One recent story from the FTX insanity strikes a chord for a few reasons: (1) the data evaluation process in venture due diligence is riddled with obstacles, and (2) deal dynamics can hide a multitude of sins.
In an article by Fortune, the journalist got access to two spreadsheets that constituted part of the "data room" FTX had provided investors.
"I spent nearly two days pouring over the FTX documents, which were very unorganized and complicated. The spreadsheets are a far cry from audited financials; rather, they appear to be homespun Excel files, which are at times confusing and have inaccurate labels."
Anyone who has spent time doing diligence in venture knows exactly what they're talking about here. Every company is unique in how they compile their data, and in an even faster-paced world like 2021, venture firms will often take what they can get.
If a messy and disorganized spreadsheet is what the company is willing to offer, you might have a follow up call to ask questions, maybe get a few more cuts of that data, but you don't usually have months to go back and forth into the weeds because you know there are 11 other firms looking at this same company, likely moving faster than you.
The concern is always that fundraising takes a lot of time and effort away from the founder, but the reality is both founders and investors could do a LOT better job making sure the diligence process is thorough. Even if that means taking more time, and putting more work into the process vs. just what's passable.
It's also important to note that even if you do try and go deep, if a company is choosing to be deliberately fraudulent it can be pretty difficult to tell without conducting audited financial checks (which most large venture firms don't do.)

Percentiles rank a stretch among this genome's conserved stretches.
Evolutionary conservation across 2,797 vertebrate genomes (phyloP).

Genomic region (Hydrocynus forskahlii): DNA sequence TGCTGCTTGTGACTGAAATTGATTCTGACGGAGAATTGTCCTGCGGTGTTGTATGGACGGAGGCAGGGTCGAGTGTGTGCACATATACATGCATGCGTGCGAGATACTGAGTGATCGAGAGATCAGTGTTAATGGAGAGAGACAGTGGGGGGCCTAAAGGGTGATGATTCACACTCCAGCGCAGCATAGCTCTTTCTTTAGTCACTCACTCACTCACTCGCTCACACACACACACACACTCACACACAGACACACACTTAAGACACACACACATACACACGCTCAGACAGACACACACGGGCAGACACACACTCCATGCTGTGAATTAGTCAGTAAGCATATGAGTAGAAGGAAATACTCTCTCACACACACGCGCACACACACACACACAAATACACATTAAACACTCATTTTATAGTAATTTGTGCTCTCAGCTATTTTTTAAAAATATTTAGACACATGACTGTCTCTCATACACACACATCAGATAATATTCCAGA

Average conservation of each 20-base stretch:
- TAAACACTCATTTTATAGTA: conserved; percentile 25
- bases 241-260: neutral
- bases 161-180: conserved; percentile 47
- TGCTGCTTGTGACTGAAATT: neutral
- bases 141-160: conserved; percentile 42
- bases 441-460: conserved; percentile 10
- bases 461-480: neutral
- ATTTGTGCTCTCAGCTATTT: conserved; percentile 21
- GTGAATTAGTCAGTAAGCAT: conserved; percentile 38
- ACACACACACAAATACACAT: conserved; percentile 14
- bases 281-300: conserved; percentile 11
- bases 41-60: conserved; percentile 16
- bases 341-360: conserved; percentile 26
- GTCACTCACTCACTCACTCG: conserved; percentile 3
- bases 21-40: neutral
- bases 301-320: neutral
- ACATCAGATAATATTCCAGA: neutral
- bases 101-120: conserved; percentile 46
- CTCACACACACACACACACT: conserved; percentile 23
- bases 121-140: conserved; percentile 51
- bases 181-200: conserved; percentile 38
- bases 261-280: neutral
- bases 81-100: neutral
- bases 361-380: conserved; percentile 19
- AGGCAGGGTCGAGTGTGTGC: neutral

Companies like Headspin raised $100M off of made-up financial statements. I remember hearing stories about their data room, and how suspect things were. They had financial spreadsheets where all the numbers were perfectly round 🧐.
The other aspect you see in that Fortune piece is a "not great" aspect of a lot of the investments that got made over the last few years.
"But whatever investors saw, there was a clear lack of oversight. None of FTX’s big-name backers received board seats. We do have some idea why this happened. One executive, who declined to invest in FTX because the valuations didn’t make sense, pointed to how the exchange raised their rounds. FTX often did not include a lead investor, meaning investors would get very small stakes. “You don’t get a board seat for 2%,” the exec said."
Several people have pointed out that, while investing $200M+ feels like a lot of money, for firms like Sequoia managing $80B+, it represents less than 1% of AUM. And then you factor in that the investment also amounted to owning less than 1% of FTX.
This is a dynamic that was played out literally hundreds of times in 2021, but just done at a ridiculous scale in the case of FTX. "Party rounds" often lead to lots of flashy names, but with no one player having enough skin in the game to do the hard work of ensuring oversight and controls.
And it's not just a function of ownership. Even firms who own 10%+ of a company, they're looking at investments right now that are likely dramatically underwater given current market dynamics, and many of those companies are unlikely to ever live up to their valuations. Which means those VCs will never make money. So is it better for them to dedicate immense time and effort supporting their losses? Or focusing on their next potential winners?
If you raised a round at a $1B+ valuation for <$10M ARR in 2021, and your VCs have stopped being as responsive as they were in 2021, you probably have dead weight on your cap table.
Where's The Focus?
Firms like Tiger Global started responding to this speed by paying hundreds of millions of dollars to Bain for consulting engagements where they could simultaneously run diligence on dozens of companies at once. And that work can be quite good; I've seen the output both at firms I've worked for, and in co-investing with firms like Tiger where they'll share the work they've done.